For nearly a year now, Fun. guitarist Jack Antonoff has had a secret: He's been making an album.
On Tuesday, he finally let the world have a listen, unveiling "I Wanna Get Better," a rousing, rushing slice of electro-pop from a project he's calling Bleachers. There's a tour set to kick off next month (including a performance at the mtvU Woodie Awards) and a full album due in the spring ... but today, Antonoff is still trying to figure out how to talk about the music that's meant so much to him — and mostly only him — for so long now.
Turns out, it's a lot more difficult than you'd imagine.
"I spent the past year working on the music but not talking about it, and eventually it became this psychotic alter-ego situation, where it was second nature to have this part of me that no one knew about," he told MTV News. "Except for a small group of people, most of which happened to be members of my immediate family, no one was aware that this music, or this album even existed ... even though it existed so deeply to me."
Antonoff's inner circle included producer John Hill (M.I.A., Jay Z, Shakira) and founding Depeche Mode member Vince Clarke, both of whom worked on the album, not to mention famous friends Taylor Swift and Hayley Williams, who gave him feedback on Bleachers' music, and may have had a hand in selecting "Get Better" as the first single.
"I sent Taylor and Hayley the song a couple weeks ago, and was like 'What do you think of the mix?'" Antonoff said. "I want to hear it through other people's ears. Something as broad as song structure or picking a single, or as small as 'Does this master have too much low end?' I want honest opinions from my friends and people I respect."
While he wouldn't say if either Swift or Williams appear on the upcoming Bleachers album ("There are some secret guests," he laughed) Antonoff did reveal that he'd recently recorded with none other than Yoko Ono, who lends her voice to "a spoken-word type thing" that made the final cut. All told, there are 11 songs on the album, all of which were written and recorded while he was on the road with Fun., then polished-up in a NYC studio with Hill at his side.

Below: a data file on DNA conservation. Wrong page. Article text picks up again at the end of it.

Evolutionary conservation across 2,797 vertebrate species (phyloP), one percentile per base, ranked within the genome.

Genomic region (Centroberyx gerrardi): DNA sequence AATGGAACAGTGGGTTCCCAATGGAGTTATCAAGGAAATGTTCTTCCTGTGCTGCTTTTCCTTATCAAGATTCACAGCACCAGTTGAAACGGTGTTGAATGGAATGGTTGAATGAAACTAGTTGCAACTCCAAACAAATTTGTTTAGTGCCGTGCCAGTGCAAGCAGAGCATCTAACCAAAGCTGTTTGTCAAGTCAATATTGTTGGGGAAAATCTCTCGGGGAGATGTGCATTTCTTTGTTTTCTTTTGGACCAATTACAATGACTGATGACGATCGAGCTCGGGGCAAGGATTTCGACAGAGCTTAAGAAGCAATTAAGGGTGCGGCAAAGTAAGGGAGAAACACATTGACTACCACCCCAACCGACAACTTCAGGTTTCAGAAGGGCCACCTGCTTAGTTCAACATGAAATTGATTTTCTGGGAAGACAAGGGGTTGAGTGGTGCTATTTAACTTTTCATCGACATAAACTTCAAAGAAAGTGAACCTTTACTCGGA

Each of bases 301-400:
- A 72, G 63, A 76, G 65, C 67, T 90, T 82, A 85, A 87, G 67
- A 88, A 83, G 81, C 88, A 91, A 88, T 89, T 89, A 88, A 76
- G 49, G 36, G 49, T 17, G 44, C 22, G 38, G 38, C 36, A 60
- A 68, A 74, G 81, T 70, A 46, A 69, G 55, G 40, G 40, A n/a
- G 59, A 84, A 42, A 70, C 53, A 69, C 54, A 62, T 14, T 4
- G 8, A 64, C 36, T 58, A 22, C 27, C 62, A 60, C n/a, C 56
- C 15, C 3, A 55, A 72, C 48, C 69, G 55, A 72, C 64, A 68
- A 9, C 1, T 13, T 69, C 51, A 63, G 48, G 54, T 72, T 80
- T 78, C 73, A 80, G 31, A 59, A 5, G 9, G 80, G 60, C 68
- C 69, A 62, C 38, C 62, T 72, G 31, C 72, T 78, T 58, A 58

"I've never done something like this before; it's been a very specific non reality, like, 'I can't write on tour,' but I think that plays into how this album was made; I was compelled to do it, so I just did it," he said. "Like, 'I Wanna Get Better,' I did the vocals in my hotel room in Malaysia, with a laptop and a mic, and then the next day I was in South Korea, and I started mixing, and then I flew home from South Korea and John and I met in New York and we went though it there. And that's the vibe of all of it; do a guitar part here, a vocal part there, build this thing all over the world.
"If you told me two years ago I'd be doing a world tour, then making an album in the midst of it, I would have told you it wouldn't be possible; all I know is I was very compelled to make this and it happened," he continued. "As Fun. got bigger I stopped thinking a lot about the future, not in my life, but artistically; and I started realizing it's just about music, it's just about the songs. I don't mean that in a cheesy way, I mean that in a very honest way; I felt compelled to work, so I worked."
And to that end, Antonoff knows that his current band will inevitably lead to speculation about the status of his other band — it's probably part of the reason he held off on announcing the project for so long — so he wants to make it very clear: Fun. is fine ... in fact, not only were Nate Ruess and Andrew Dost aware that he was making his own music, theyhelped him do it.
"I've been going back and forth with Nate and Andrew on the mix for 'I Wanna Get Better' to figure out which version is the best," he explained. "There's this weird pressure to do one thing, and that's it, and the three of us have never been that way. We've always done all these things that we want to do, and I think that's what makes Fun. special. We met as three people doing other things, and we decided to come together and make something bigger than ourselves."